Steve Stephens posted a video to Facebook on Easter Sunday. He had, he said, already killed several people that day before he got out of his car and shot and killed a 74-year-old stranger. He was really a “good guy,” he insisted. Before he murdered his victim, reports Melody Capp, Stephens asked the man to say “Joy Lane,” the name of Stephens’ ex-girlfriend. “She’s the reason this is happening to you,” he told him.
In response to the horror, Lane released a statement in which she apologized to the victims’ families and referred to Stephens a “really nice guy” who was good to her and her children.
“If you’ve never experienced domestic violence, her response sounds strange; not only did she willingly accept fault in the murder Stephens committed, she even went so far as to clean up his image, to support Stephens’ image of himself as a good man driven to crime,” Capp points out.
But in our own ignorance of the breadth and depth of domestic violence, “we take on so many narratives about abuse that simply aren’t true,” argues Capp. “Our limited knowledge of abuse leads us over and over to the same unfortunate conclusion: He must really be a good guy who snapped.”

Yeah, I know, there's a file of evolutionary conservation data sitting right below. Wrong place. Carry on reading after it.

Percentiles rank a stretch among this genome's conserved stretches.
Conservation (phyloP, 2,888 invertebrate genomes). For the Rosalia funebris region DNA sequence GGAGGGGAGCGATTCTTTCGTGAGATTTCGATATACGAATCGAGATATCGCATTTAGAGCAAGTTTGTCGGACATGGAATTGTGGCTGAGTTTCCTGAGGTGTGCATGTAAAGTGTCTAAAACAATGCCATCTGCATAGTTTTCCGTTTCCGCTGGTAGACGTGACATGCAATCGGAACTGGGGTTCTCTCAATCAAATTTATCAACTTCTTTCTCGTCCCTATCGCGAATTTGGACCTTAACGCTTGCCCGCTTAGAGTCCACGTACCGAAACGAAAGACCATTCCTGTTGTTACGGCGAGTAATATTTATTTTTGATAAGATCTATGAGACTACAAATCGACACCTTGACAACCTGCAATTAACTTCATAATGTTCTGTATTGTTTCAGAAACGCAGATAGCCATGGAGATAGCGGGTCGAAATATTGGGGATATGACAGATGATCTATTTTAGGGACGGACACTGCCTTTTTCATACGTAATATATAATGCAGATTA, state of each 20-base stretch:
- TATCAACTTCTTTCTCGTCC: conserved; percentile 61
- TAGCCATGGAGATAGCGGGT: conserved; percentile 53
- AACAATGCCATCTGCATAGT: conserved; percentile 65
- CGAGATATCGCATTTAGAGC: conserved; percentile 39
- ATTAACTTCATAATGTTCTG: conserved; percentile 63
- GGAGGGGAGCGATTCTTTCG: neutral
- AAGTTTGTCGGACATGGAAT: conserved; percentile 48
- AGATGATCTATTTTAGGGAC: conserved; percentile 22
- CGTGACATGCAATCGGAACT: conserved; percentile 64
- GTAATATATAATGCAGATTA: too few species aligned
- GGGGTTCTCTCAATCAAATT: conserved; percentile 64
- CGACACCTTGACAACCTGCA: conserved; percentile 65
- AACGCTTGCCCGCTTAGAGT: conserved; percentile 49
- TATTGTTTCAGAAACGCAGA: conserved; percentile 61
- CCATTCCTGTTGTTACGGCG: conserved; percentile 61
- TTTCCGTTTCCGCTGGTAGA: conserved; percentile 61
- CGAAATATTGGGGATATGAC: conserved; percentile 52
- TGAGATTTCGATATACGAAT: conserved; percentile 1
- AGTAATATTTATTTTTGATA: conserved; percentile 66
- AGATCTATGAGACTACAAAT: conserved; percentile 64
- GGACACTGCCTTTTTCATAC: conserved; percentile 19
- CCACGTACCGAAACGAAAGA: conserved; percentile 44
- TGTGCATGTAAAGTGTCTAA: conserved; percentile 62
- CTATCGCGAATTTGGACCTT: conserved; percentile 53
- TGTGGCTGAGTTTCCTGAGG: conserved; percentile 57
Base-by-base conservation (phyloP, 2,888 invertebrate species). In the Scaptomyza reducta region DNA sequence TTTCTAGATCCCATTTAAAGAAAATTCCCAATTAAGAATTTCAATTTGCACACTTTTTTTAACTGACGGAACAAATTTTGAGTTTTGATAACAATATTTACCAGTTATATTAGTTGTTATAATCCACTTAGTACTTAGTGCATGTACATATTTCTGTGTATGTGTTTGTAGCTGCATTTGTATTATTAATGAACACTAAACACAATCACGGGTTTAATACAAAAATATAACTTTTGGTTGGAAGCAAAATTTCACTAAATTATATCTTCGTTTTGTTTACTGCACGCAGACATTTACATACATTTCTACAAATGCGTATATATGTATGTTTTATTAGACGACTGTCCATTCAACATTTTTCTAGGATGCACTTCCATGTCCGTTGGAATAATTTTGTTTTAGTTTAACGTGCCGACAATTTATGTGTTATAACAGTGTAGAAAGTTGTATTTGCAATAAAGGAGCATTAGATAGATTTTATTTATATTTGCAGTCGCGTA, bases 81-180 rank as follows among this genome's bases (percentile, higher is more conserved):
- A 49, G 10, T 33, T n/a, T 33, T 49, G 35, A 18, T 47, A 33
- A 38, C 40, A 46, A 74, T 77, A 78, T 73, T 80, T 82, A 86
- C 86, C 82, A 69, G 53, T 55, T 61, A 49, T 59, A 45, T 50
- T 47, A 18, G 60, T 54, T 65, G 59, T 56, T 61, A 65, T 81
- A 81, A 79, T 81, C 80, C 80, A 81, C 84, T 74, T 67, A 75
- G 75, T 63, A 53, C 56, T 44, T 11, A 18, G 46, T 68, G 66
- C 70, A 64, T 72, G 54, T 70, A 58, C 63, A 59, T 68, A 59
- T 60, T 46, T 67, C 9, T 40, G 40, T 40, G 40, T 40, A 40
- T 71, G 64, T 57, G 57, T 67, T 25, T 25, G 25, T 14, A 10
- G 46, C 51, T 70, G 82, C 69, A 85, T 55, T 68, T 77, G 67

“He loved me most when I was helpless. He loved me like his favorite little rag doll,” says Capp.
Nothing could be further from the truth. As Capp knows only too well, “an abuser isn’t an abuser because they hit, but instead they hit because they are abusive.” Lane, too, knew her abuser was still at large, and she knew he might come for her and kill her just as easily.